It's also ironic that the BBC is reporting this story without realising that the biggest producer of educational video tackling similar topics is... the BBC! Brilliant.
Here's my complaint:
In your story on an innovative scheme in Kent to educate young people on social issues using online drama, the report gives a great deal of coverage to criticism from the Tax Payers Alliance. There is no analysis and there are no examples of the videos in question.
There is no attempt to interview people who work in the area - for example social workers or teachers - or who have worked on the project, or to talk to the intended audience. Neither is there any context provided, For example, have similar schemes produced results? What are the costs associated with the issues being dealt with (for example, how much does it cost taxpayers to deal with the consequences of poor sexual health or personal safety?)
The quote from TPA is clearly one from someone who knows nothing about the issues involved, or who has seen the materials, or who has entered in to any research on the matter. The UK has many academics and professionals who would have been better options for comments based on knowledge, rather than politics.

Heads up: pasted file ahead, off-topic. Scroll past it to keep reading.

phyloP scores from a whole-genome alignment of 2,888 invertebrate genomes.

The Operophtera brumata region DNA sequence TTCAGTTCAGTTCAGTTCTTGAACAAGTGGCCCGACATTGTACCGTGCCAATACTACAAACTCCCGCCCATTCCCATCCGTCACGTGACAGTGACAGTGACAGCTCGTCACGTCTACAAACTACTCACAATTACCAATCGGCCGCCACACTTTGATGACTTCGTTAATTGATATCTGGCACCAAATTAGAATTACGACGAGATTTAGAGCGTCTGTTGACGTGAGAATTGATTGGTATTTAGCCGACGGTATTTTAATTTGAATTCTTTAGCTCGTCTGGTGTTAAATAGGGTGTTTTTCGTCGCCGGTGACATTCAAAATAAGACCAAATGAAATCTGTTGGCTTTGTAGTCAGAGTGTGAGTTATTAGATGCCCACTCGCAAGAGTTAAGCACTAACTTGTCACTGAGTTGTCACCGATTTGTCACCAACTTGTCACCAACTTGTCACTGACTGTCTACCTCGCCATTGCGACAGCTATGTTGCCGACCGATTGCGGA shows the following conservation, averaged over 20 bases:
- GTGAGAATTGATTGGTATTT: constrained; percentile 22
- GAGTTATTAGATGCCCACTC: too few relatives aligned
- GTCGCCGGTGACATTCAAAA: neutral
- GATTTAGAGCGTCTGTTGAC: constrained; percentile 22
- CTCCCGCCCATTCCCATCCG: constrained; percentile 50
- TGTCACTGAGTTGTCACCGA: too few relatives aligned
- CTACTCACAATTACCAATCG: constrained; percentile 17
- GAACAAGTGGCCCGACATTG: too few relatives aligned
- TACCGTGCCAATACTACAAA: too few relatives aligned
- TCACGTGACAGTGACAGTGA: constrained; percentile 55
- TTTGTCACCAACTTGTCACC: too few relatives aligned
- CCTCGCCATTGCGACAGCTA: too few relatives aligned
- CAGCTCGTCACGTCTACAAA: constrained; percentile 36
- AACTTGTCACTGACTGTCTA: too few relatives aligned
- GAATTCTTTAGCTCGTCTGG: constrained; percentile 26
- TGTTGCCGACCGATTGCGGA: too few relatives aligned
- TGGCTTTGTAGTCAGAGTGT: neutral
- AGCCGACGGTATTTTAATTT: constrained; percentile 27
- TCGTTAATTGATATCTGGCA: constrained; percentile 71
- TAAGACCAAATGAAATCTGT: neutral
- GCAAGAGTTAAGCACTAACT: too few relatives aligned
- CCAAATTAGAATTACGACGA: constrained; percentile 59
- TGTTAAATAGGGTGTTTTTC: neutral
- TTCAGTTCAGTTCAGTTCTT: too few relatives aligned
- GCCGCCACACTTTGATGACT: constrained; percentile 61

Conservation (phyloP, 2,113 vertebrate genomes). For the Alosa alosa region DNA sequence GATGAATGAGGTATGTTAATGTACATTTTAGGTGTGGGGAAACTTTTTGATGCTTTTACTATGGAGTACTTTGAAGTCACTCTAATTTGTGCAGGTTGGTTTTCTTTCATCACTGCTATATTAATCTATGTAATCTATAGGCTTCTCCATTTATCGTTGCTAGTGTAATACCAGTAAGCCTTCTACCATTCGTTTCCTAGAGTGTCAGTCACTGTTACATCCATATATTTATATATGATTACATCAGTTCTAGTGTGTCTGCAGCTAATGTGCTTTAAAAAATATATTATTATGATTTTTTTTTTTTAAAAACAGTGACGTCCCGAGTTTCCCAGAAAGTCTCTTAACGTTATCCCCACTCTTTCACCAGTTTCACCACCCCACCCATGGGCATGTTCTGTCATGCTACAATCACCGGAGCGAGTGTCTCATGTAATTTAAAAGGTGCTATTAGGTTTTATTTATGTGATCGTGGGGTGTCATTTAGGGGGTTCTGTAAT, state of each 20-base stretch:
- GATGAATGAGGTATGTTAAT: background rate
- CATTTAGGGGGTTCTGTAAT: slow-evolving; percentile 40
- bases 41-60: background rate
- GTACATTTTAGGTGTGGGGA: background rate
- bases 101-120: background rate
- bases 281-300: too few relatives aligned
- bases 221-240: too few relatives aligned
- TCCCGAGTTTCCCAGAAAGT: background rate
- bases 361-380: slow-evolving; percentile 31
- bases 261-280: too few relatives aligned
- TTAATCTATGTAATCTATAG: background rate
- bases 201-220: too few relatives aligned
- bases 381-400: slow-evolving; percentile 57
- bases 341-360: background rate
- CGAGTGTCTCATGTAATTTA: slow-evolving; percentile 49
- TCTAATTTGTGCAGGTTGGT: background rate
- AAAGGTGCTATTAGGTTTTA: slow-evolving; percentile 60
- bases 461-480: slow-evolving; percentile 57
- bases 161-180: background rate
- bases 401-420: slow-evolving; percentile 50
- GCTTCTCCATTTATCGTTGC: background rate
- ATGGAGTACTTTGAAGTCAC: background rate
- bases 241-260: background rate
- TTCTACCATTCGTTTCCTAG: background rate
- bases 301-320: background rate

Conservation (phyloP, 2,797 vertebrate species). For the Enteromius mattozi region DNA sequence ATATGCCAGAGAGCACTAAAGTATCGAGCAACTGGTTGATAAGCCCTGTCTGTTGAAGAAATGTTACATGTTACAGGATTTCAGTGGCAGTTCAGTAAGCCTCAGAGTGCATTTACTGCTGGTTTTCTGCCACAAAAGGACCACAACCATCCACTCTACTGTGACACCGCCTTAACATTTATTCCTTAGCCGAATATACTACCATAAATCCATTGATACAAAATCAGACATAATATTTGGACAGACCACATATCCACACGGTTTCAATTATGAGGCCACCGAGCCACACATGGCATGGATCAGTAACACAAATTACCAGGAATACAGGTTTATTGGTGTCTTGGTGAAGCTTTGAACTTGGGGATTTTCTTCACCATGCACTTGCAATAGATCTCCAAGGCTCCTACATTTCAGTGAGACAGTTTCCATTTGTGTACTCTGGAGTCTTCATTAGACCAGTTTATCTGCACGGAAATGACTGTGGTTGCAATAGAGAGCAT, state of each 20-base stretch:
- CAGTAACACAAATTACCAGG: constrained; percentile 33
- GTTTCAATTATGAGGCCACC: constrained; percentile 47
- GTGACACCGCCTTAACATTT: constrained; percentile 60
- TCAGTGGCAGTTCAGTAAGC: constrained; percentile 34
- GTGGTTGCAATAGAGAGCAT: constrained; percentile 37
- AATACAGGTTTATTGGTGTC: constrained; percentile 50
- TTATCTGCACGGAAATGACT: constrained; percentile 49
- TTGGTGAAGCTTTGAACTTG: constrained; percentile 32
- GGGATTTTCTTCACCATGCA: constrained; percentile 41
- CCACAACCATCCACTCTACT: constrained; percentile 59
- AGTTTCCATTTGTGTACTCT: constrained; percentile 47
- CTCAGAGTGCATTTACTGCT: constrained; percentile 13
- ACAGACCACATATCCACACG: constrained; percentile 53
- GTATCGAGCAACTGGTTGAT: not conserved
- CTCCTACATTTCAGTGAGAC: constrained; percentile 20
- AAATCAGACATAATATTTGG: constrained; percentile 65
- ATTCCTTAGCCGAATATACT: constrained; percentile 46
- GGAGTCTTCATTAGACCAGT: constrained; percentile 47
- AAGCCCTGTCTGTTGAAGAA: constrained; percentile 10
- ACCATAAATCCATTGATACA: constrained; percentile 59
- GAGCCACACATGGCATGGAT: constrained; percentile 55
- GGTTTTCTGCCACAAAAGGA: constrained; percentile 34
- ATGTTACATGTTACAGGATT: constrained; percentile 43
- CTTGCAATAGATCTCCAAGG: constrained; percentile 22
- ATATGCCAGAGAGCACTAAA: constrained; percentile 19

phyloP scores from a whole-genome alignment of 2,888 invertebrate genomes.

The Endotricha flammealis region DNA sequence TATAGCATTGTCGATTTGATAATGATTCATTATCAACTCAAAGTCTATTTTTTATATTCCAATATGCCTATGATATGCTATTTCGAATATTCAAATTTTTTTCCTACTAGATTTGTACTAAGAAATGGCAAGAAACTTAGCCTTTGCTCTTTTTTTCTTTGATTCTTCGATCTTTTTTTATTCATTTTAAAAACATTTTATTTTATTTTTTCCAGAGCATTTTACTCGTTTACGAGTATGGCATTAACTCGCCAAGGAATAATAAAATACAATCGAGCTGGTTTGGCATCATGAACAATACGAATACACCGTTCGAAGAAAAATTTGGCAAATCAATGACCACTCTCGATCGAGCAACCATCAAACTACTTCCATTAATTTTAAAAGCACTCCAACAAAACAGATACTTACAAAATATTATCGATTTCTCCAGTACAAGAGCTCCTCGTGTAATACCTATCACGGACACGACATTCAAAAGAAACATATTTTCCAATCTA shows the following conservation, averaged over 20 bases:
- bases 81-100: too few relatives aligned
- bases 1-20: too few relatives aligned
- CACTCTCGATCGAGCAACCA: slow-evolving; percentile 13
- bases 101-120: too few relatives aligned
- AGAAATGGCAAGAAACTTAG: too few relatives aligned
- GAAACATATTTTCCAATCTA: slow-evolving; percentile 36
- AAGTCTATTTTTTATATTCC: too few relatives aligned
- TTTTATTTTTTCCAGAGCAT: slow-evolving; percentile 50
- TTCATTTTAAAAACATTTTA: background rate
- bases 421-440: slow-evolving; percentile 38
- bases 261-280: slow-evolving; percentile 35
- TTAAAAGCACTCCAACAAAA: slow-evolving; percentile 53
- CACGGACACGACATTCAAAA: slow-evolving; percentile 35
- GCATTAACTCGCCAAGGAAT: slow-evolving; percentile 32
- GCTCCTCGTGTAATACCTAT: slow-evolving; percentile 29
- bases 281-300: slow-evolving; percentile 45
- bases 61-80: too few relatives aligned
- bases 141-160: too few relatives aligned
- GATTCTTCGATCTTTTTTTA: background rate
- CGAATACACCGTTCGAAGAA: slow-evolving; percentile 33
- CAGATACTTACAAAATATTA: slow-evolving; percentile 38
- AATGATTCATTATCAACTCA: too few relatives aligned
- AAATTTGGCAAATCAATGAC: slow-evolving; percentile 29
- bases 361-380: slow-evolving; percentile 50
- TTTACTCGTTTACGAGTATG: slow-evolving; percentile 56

This is a potentially very interesting story but has been turned in to the sort of thing I'd expect from a tabloid newspaper - hardly the standard I expect from the BBC. Perhaps the TPA should be asked if this is the sort of quality journalism we expect from our license fee?
I am particularly concerned that you have used the Tax Payers Alliance, yet again, for a comment. This organisation is not representative of tax payers, undertakes no research other than a trawl through local papers looking for odd-sounding stories and, as demonstrated in this story, is clearly willing to come up with some damning reactionary quote rather than look in to the story more carefully before offering a considered opinion.
It's "membership" is tiny, especially compared with, say, the unions that represent the people concerned here: social workers, teachers, council staff. Or, indeed, the many voluntary organisations that work in this area. These would have made far better sources.
This is a very poorly written story, and relies on an uneducated non-specialist comment to frame the project as "a waste of money" when in fact it could be money very well spent. A better-researched story might have offered illumination. Instead it demonstrates poor practice and poor journalism.